Antisemitism, Dr. Yasli writes, became prominent in the Turkish fascist movement in the 1930s and 1940s. During that period, many Turkist thinkers blended Turkism with German Nazism. This greatly impacted the ideological arguments of the Grey Wolves movement. From then on, ideologues such as Nihal Atsız, Reha Oğuz Türkkan, Rıza Nur, Fethi Tevetoğlu and Orhon Seyfi Orhon increasingly helped spread Turkic supremacist ideas. Nihal Atsız, a prominent Nazi sympathizer, is largely considered as the founder and ideologue of the fascist movement in Turkey. “The first country to solve the Jewish issue was Germany,” Atsız wrote. “Other nations are to learn lessons from them.”

Last year, a park in Istanbul was named after Atsız, known for “measuring skulls” to determine people’s “amount of Turkishness.”

In her book Turkey, the Jews, and the Holocaust, scholar Corry Guttstadt describes Atsız as a “Turkish apologist for German Nazism”:

"Nihal Atsiz was an avid Nazi sympathizer. He called himself a 'racist, pan-Turkist and Turanist', and was an open anti-Semite. From 1934 onward, Atsiz published the Turanist journal Orhun, in which he advocated a Greater Turkish Empire extending from the Mediterranean to the Pacific. His Turkism was based on ties of blood and race; he advocated a return to pre-Islamic Turkish beliefs."

When the Jewish communities of eastern Thrace were attacked during the 1934 anti-Jewish pogrom, Atsız’s writings led to violence. Historian Rifat Bali noted that before the riots, Atsız had been given free rein to make crude anti-Semitic propaganda with no interference from the state.

Another Turkist ideologue, Reha Oğuz Türkkan, penned “the testament of Grey Wolves” in 1942:

"What is our ideology?

"Grey Wolf Turkism.

"What do we believe?

"That the Turkish race and the Turkish nation are superior to every race and every nation!

"What is the source of this superiority?

"Turkish blood.

"Are Turks born superior?

"Turkish people are naturally superior and talented. The Turk gets his intelligence, valor, military genius and great talent and aptitude from his blood.

"Could this advantage be lost?

"Even if it decreases with the effect of bad administration and bad environment, this is temporary. As soon as the Turk creates a good administration and a good environment, that will enable his own development, and this superiority will shine again.

"When might this superiority disappear altogether?

"If Turkish blood is smeared with foreign blood. In this case, the generations that will be born hybrid and mixed-blooded do not have the material and moral characteristics of the Turk and cannot be of superior lineage like a true Turk.

"Why are the Grey Wolves racist?

"Another reason why the Grey Wolves are racist is social; they know that only Turks can benefit Turks. Non-Turks and all kinds of converts, no matter how much Turkish culture with which they are raised, will never look like a real Turk, nor will they be able to serve this nation like a real Turk.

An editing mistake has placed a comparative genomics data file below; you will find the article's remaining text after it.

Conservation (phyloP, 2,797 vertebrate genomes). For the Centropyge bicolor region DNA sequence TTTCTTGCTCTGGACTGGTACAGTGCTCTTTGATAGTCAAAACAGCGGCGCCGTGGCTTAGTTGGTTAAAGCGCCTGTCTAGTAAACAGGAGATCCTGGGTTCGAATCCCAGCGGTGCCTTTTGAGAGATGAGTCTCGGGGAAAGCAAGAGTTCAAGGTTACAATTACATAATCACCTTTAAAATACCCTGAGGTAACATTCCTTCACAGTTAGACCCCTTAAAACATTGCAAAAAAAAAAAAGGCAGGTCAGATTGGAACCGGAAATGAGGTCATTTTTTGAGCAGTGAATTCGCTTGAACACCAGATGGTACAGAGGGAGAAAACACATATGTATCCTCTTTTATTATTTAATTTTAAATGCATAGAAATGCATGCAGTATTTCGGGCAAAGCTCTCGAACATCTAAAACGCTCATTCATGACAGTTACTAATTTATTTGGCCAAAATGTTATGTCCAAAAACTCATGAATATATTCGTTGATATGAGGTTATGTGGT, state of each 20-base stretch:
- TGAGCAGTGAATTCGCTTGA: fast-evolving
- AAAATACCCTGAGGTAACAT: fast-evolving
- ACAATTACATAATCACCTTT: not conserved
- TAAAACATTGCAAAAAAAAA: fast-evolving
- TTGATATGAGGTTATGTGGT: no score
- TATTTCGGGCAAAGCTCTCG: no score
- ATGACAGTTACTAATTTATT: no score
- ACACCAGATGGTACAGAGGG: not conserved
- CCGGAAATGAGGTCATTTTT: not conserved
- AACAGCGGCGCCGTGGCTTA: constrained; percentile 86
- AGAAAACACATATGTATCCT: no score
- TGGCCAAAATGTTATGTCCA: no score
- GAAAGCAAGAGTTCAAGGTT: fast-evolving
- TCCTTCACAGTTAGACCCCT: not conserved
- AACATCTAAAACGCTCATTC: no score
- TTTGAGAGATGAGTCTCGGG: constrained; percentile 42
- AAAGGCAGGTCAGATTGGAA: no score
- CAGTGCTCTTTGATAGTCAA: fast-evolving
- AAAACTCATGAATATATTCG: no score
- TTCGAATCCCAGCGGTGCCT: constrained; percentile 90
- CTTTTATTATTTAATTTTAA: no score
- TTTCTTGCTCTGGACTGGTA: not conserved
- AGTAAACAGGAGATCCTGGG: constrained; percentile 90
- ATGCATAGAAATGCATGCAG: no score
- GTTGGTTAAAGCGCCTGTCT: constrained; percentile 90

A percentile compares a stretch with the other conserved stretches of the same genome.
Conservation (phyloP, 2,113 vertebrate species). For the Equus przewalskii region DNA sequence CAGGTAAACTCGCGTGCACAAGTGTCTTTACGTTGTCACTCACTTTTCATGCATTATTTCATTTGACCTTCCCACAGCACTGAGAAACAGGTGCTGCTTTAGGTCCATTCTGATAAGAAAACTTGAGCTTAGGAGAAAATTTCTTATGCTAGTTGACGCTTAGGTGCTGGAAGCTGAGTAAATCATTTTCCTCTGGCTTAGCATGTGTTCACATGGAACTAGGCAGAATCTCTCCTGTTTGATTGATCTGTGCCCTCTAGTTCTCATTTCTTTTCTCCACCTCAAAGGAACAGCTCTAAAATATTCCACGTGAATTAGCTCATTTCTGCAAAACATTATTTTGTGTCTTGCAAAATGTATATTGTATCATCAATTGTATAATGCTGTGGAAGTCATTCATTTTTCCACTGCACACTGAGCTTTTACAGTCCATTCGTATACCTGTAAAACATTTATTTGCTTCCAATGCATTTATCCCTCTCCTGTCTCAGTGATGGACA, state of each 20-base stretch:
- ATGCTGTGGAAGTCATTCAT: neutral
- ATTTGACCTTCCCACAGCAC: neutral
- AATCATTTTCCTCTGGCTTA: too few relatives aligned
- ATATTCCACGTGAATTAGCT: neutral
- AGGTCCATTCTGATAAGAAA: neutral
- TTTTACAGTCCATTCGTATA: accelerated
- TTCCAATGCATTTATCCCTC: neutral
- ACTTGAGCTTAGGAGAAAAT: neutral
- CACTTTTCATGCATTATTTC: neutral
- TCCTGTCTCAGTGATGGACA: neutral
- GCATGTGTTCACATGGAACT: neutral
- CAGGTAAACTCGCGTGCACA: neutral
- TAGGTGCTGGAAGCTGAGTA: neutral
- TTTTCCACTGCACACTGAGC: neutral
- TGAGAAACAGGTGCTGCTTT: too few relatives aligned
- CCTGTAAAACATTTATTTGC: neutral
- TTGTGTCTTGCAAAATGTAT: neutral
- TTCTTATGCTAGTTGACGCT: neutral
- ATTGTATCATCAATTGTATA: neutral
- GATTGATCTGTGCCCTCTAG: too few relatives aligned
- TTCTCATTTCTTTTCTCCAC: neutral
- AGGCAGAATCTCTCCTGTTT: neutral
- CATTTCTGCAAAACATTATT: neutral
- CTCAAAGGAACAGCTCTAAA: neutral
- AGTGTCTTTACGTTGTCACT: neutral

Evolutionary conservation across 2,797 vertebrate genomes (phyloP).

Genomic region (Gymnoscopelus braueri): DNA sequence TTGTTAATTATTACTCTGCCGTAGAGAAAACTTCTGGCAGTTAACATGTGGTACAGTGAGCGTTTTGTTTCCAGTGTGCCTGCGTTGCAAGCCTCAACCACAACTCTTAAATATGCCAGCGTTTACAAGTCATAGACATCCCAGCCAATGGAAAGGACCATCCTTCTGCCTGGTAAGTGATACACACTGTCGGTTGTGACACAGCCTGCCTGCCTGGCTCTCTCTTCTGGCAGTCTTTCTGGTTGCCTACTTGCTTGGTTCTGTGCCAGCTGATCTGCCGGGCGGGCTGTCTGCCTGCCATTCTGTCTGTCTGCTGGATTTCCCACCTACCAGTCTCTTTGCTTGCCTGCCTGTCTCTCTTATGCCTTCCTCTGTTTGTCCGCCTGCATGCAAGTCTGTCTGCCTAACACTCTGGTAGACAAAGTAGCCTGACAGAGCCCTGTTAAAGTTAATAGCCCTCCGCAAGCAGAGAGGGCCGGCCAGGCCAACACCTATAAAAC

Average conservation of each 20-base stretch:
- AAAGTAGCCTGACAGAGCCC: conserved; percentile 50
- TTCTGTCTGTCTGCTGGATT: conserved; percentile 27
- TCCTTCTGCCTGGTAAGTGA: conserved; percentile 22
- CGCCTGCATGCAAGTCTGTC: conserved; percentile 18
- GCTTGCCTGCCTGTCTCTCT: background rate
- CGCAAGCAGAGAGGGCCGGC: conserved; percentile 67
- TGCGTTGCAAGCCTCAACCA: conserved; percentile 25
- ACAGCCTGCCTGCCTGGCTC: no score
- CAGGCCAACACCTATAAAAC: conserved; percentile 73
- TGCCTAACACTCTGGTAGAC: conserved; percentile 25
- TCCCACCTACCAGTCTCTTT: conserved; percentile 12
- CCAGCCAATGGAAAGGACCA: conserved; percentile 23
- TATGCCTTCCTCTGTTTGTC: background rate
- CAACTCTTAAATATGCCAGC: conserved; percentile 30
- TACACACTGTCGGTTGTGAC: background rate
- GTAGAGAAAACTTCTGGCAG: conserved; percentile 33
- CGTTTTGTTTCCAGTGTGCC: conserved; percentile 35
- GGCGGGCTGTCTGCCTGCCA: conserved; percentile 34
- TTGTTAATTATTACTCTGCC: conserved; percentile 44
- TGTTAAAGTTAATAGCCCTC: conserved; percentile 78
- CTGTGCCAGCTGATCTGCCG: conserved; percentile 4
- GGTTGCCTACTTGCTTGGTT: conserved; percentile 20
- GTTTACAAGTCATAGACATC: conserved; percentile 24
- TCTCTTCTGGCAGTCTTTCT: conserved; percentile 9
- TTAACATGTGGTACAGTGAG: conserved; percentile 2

"When you say Turkish, do you mean those who have been [pure blood] Turkish throughout the generations?

"That is what my heart would like. But the Grey Wolves who see the realities also consider Turkish those whose ancestors are three-quarters Turkish or who have been Turkified by blood for four generations.

"Are Grey Wolves Pan-Turkists?

"Yes."

Racist ideas also found support from the then-Turkish government. The Turkish government at the time, Dr. Yasli noted, tolerated the activities of the Turkish fascist movement: the government had commercial and political relations with Nazi Germany during the Second World War, and some members of the Turkish government felt close to the Turkish fascist ideology and had great sympathy for Nazi Germany. The German-Turkish Treaty of Friendship, for instance, was signed between Nazi Germany and Turkey in Ankara on June 18, 1941. According to the U.S. National Archives and Records Administration:

"In October 1941 Germany concluded an important trade agreement with Turkey that provided for an exchange of Turkish raw materials, especially chromite ore, for German war material, together with iron and steel products and other manufactured goods, in order to draw Turkey further into the Axis orbit. In 1943 Turkey provided essentially 100 percent of German requirements. According to Albert Speer, Hitler's Armaments Minister, the German war machine would have ground to a halt without chromite ore."

During that period, many Turkish newspapers such as Cumhuriyet were creating propaganda for Nazi Germany. Authorities such as the prime minister at the time, Şükrü Saracoğlu, a member of the Republican People’s Party (CHP), and Chief of General Staff, Fevzi Çakmak, also proudly voiced racist ideas. Saracoğlu, for instance, said at Turkey’s parliament: “I am a Turkist prime minister… Turkism is a matter of blood for us as much as it is a matter of culture.”

In line with this ideology, Turkist government policies systematically discriminated against minority citizens. For instance, conditions such as “being of Turkish race” were sought for people to be admitted to military high schools. In addition, under Saracoğlu’s government, on November 11, 1942, Turkey enacted the Wealth Tax Law targeting Armenians, Jews and Greeks, to eliminate non-Muslims from the economy. Those who could not pay the taxes were sent to labor camps, deported or their properties were seized by the government.